Home Is Where The Home Office Is
Speaking of working from home: If you happen to fall into that blessed part of the Venn diagram where “loved remote work in 2020”, “can continue to do it in future” and “can claim back taxes on home office upgrades” intersect, now is the time to optimise your set-up. Get that standing desk, select the comfiest ergonomic chair, buy a big external screen. If you are planning to spend eight hours a day working from home for the foreseeable future, you should not skimp on anything that will help you do so happily and healthily. If budget is an issue, try to weigh it up against the savings of not having to commute and eat out every day – you’ll be surprised how much those little costs add up (we’re looking at you, takeaway latte habit). If you plan on returning to the office as soon as possible, you should still consider improving whatever makeshift set-up you were dealing with in 2020, in preparation for similar situations that may arise in future. A bureau can be a handy way to store away a rarely-used home office. Choose from a range of designs that can be squeezed into a hallway or blend into any other rooms. Find more home office design ideas for small spaces here.
Doin’ It For Yourself
Self-sufficiency was a huge issue during the pandemic, so keep this in mind when moving or renovating. Clean air, secure water, power and food supplies aren’t just important during a lockdown, they could also come in handy during natural disasters (which we are likely to experience more of in coming years). Most importantly, they can make your everyday, disaster-free existence more comfortable and sustainable. Grey water recycling and water filtration systems help save tap and bottled water, respectively. Air filters don’t just eliminate viruses and bacteria, they also reduce the number of harmful particles everyone in the household inhales. Solar panels allow you to run your electrical devices and heat your water on regenerative energy. A smartly stocked pantry will provide a healthy diet, even on a budget, if planned well. Most of these measures will also benefit the environment and reduce your bills in the long run.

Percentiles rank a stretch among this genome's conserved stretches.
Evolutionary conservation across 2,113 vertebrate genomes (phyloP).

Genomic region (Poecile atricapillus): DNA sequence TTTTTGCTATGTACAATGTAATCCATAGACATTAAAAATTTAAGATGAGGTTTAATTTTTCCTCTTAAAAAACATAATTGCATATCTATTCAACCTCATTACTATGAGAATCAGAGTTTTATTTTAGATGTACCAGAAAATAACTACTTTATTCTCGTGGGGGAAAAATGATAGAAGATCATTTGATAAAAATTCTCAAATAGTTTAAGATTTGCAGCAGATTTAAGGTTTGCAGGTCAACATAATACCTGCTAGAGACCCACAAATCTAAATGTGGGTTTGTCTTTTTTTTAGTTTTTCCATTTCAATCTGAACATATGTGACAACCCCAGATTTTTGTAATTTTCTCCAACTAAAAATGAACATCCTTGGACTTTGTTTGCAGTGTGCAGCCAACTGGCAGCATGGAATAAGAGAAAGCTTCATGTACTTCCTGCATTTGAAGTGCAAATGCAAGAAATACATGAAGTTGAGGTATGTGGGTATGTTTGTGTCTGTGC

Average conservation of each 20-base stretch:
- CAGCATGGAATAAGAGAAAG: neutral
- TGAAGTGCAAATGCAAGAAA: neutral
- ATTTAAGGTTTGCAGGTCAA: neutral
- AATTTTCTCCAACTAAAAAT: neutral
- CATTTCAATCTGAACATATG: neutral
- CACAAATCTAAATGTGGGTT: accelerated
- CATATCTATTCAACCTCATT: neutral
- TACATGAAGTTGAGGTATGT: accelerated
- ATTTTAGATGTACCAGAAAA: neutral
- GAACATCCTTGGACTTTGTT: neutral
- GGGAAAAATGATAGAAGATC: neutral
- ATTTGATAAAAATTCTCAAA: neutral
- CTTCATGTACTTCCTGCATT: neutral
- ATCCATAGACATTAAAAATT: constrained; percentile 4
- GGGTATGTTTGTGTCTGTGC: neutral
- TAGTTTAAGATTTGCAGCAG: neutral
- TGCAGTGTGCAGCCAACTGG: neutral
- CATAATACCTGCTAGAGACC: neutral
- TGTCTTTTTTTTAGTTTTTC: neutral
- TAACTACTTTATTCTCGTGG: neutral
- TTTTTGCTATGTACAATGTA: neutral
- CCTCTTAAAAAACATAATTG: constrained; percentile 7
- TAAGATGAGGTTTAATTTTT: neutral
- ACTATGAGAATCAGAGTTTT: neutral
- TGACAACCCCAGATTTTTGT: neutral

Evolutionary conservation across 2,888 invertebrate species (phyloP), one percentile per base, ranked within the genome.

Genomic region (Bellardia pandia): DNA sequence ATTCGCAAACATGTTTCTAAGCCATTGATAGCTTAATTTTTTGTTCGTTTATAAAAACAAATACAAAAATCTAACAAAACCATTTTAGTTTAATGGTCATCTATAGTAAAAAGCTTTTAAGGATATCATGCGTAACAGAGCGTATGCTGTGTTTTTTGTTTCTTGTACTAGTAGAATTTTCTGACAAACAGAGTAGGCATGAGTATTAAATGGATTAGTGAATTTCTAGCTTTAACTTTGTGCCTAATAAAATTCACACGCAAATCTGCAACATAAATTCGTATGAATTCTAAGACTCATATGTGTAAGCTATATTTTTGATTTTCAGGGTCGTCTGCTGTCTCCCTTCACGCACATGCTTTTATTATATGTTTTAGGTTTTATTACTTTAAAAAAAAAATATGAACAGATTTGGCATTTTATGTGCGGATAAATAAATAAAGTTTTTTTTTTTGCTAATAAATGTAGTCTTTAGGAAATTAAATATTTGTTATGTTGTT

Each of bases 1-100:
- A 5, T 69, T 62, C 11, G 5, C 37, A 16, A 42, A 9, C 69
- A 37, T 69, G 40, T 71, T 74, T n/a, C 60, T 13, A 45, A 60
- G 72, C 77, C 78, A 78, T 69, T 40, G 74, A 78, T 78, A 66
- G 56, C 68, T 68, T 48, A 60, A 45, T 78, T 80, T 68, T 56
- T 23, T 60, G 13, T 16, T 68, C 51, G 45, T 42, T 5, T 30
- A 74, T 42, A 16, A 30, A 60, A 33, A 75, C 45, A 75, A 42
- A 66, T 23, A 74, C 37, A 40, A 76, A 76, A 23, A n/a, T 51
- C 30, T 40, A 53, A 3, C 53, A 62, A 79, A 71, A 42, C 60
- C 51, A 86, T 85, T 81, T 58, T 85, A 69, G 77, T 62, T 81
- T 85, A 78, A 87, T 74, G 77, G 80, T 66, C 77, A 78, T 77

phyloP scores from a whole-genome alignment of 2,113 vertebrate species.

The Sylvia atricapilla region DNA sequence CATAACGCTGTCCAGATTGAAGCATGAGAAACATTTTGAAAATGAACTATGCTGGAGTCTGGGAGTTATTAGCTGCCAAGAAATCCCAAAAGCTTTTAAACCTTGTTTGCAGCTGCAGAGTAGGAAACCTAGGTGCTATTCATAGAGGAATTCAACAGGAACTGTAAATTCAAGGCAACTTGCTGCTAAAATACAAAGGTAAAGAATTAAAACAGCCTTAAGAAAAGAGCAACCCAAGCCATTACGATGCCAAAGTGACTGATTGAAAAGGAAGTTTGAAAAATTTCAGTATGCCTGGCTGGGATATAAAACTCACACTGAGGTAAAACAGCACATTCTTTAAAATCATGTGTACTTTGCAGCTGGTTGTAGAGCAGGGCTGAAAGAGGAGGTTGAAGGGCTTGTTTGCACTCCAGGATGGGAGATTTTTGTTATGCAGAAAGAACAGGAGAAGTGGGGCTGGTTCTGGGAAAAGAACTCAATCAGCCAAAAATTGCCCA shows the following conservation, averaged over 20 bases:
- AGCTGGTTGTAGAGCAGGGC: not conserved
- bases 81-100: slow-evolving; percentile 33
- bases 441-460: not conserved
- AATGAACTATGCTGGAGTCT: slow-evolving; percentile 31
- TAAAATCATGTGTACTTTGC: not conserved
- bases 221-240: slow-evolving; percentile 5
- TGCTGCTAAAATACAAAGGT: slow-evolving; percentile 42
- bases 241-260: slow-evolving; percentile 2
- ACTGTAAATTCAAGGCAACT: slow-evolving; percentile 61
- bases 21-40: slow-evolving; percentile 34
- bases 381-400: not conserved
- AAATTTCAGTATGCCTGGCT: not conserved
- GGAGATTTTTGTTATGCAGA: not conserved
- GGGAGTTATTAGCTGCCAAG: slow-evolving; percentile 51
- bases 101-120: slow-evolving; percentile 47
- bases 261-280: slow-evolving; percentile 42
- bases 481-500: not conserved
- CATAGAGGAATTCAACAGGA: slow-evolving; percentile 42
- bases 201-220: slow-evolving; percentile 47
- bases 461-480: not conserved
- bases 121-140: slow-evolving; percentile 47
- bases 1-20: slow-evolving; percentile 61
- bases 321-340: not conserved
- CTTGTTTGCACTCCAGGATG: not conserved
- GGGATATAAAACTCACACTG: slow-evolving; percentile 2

Make Your Community An Extended Home
Your efforts to improve your living spaces don’t have to end at your front door. On the contrary, now is the time to ensure communities also learn the lessons of the pandemic – and adapt accordingly. If you craved connections during lockdown, take the opportunity to join local groups to build friendships and get to know your neighbours; if you missed nature, you could lobby municipal authorities to facilitate urban farming and public green spaces; if you enjoyed a reduction in traffic, you should encourage local government to support bike- and pedestrian-friendly infrastructure; if you took up a new hobby in isolation, now you can find others near you to enjoy it with. The more connected we are to others, the more resilient we become, even during times when we can’t physically be together. Reconnecting with your home is great, but connecting with the people around you is even more important.